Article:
Sunday, September 27, 2009
It's Sunday and 3 of us have travelled into Kumanova for the day and we're catching up on all things internet in the big bakery here, Zafir. Last night I was walking home from talking to Chris on Skype (congrats again, Chris) when the mother of one of the other trainees beckoned me into her yard. 3 other of the 6 trainees in Cherkeze were already there, and the atmosphere was quite festive. She was making the traditional sauce here, ajvar, which is made up of about a zillion red peppers which have been roasted on a barbecue like device, peeled, chopped and cooked with onions and oil outdoors over a fire. She offered us all a taste, which we gladly accepted. All her daughters were around helping us - the family is so sweet and adorable. It was getting dark, and someone handed me something that looked like a round pepper. I couldn't figure out what to do with it so eventually I dropped it into the ajvar. There was a collective gasp and then everyone broke out in laughter - turned out it was a salt shaker! Ah, adventures in miscommunication! But we all had a good laugh and it added to the joy in the air. It's so interesting to watch the different ways of cooking and eating. My mom makes pita, which is Albanian pie. She first make phyllo dough by rolling out dough on a round table with a rod, then throwing the dough in the air until it's paper thin. Then she does some slices around the outside, coats the dough with oil, and folds in a section, repeating it until all the sections have been folded in. She puts a mixture of peppers, carrots and onions on top, then covers it with another layer of phyllo and bakes it in the low, round oven they use for many things. It is very good and very filling.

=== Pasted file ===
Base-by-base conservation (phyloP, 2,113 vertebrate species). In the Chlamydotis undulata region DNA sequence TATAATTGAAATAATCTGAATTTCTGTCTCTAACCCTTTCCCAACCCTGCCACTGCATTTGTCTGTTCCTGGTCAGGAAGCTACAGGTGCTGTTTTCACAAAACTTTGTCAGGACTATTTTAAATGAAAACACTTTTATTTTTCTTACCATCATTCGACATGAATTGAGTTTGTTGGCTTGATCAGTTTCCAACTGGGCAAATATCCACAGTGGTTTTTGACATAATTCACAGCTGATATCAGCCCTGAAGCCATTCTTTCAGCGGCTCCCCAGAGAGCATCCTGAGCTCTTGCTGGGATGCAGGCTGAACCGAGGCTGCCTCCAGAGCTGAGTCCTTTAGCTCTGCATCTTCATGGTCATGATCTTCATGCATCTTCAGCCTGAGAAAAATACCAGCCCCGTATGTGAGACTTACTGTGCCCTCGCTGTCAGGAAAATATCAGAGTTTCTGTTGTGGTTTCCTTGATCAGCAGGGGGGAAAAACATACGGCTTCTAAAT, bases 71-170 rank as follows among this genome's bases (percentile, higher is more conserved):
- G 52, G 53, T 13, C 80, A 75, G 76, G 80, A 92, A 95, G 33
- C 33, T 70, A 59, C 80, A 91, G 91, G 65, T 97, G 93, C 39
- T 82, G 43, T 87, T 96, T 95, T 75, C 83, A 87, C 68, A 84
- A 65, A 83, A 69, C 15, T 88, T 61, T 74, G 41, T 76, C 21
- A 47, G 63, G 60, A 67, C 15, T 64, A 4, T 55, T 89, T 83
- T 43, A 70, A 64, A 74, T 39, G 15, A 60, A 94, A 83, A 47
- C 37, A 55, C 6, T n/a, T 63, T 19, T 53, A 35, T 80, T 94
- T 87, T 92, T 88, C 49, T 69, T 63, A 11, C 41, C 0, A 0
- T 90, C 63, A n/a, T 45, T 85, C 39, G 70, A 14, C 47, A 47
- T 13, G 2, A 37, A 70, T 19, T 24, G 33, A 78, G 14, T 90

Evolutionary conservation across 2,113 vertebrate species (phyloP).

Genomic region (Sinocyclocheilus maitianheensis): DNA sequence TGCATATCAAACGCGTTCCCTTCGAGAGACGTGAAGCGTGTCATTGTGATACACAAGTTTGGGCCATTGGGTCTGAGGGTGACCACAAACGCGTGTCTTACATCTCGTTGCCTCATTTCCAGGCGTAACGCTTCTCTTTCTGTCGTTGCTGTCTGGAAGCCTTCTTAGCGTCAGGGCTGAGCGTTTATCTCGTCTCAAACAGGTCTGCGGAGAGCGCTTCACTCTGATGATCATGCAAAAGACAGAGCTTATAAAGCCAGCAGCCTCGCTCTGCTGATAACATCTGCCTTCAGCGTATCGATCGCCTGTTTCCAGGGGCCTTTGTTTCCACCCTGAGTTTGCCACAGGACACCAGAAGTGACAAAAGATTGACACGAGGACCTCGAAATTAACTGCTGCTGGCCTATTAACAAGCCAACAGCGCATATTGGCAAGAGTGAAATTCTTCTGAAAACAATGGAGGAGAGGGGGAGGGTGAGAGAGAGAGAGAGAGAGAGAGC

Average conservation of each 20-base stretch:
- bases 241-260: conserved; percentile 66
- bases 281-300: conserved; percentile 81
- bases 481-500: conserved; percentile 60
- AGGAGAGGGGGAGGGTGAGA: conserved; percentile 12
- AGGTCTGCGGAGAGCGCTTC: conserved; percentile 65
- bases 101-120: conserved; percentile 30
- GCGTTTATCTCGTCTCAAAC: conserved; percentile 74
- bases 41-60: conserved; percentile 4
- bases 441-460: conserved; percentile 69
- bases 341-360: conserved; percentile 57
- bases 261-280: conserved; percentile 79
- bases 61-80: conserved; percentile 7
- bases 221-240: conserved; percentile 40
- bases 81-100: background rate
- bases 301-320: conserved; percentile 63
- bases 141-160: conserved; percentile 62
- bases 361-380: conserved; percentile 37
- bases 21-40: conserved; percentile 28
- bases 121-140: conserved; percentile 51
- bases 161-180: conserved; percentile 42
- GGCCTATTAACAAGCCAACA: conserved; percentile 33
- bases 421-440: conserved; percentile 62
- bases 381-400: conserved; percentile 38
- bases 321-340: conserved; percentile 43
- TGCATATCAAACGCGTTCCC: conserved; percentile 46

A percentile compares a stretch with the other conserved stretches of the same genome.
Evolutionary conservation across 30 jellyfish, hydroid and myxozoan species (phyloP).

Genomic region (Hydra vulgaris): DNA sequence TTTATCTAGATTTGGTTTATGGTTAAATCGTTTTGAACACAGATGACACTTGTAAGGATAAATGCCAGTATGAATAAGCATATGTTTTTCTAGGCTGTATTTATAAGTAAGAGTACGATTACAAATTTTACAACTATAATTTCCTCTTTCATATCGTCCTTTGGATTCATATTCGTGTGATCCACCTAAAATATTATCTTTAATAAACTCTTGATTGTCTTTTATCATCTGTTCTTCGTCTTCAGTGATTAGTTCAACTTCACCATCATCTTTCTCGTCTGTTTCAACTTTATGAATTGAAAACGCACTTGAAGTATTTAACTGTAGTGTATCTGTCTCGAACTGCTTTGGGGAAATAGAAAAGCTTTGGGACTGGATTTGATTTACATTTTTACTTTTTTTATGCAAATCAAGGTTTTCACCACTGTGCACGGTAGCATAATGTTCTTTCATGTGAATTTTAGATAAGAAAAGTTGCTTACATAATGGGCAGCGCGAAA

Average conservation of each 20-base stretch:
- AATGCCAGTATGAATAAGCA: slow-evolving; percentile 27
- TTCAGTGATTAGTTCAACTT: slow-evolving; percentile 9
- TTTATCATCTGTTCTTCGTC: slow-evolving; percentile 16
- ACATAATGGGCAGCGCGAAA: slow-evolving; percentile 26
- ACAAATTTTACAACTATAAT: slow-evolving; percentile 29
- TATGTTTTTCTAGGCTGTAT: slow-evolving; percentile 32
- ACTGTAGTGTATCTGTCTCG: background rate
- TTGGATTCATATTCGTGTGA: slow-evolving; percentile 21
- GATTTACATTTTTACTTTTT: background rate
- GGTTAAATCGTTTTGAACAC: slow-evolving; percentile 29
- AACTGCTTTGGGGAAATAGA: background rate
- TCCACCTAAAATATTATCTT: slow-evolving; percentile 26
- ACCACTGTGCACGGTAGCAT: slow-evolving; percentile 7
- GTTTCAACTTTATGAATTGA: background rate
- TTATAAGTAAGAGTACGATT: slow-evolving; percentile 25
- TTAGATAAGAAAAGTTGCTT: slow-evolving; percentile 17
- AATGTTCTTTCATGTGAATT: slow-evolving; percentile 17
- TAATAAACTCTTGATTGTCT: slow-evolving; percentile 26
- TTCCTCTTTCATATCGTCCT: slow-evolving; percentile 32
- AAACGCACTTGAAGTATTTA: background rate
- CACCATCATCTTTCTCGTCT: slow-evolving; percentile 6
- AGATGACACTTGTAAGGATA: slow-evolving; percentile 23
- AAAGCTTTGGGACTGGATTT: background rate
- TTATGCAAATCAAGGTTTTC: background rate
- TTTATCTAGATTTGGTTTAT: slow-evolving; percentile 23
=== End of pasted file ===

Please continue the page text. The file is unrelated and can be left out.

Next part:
It's harvest, and the air is filled with smoke, ajvar smells, and harvested alfalfa. They harvest the old way, using a hand rake and tossing it up on a wagon. I often think that life here is like Marlow in the 30's, small stores with a variety of goods for every 100 people or so, everyone with a garden, chickens, and a animal or two in the yard. But there are signs things are changing. Two of my sisters want to be doctors, and the third a computer expert. They're always on the computer, using Windows live to talk to friends and family all over the world. It's an interesting time, an overlap between the old ways and the new. I feel so privileged to be able to experience it. Okay, I'll publish this ad see if I can remember how to attach a picture or two.
Posted by Candice Wiggum at 5:18 AM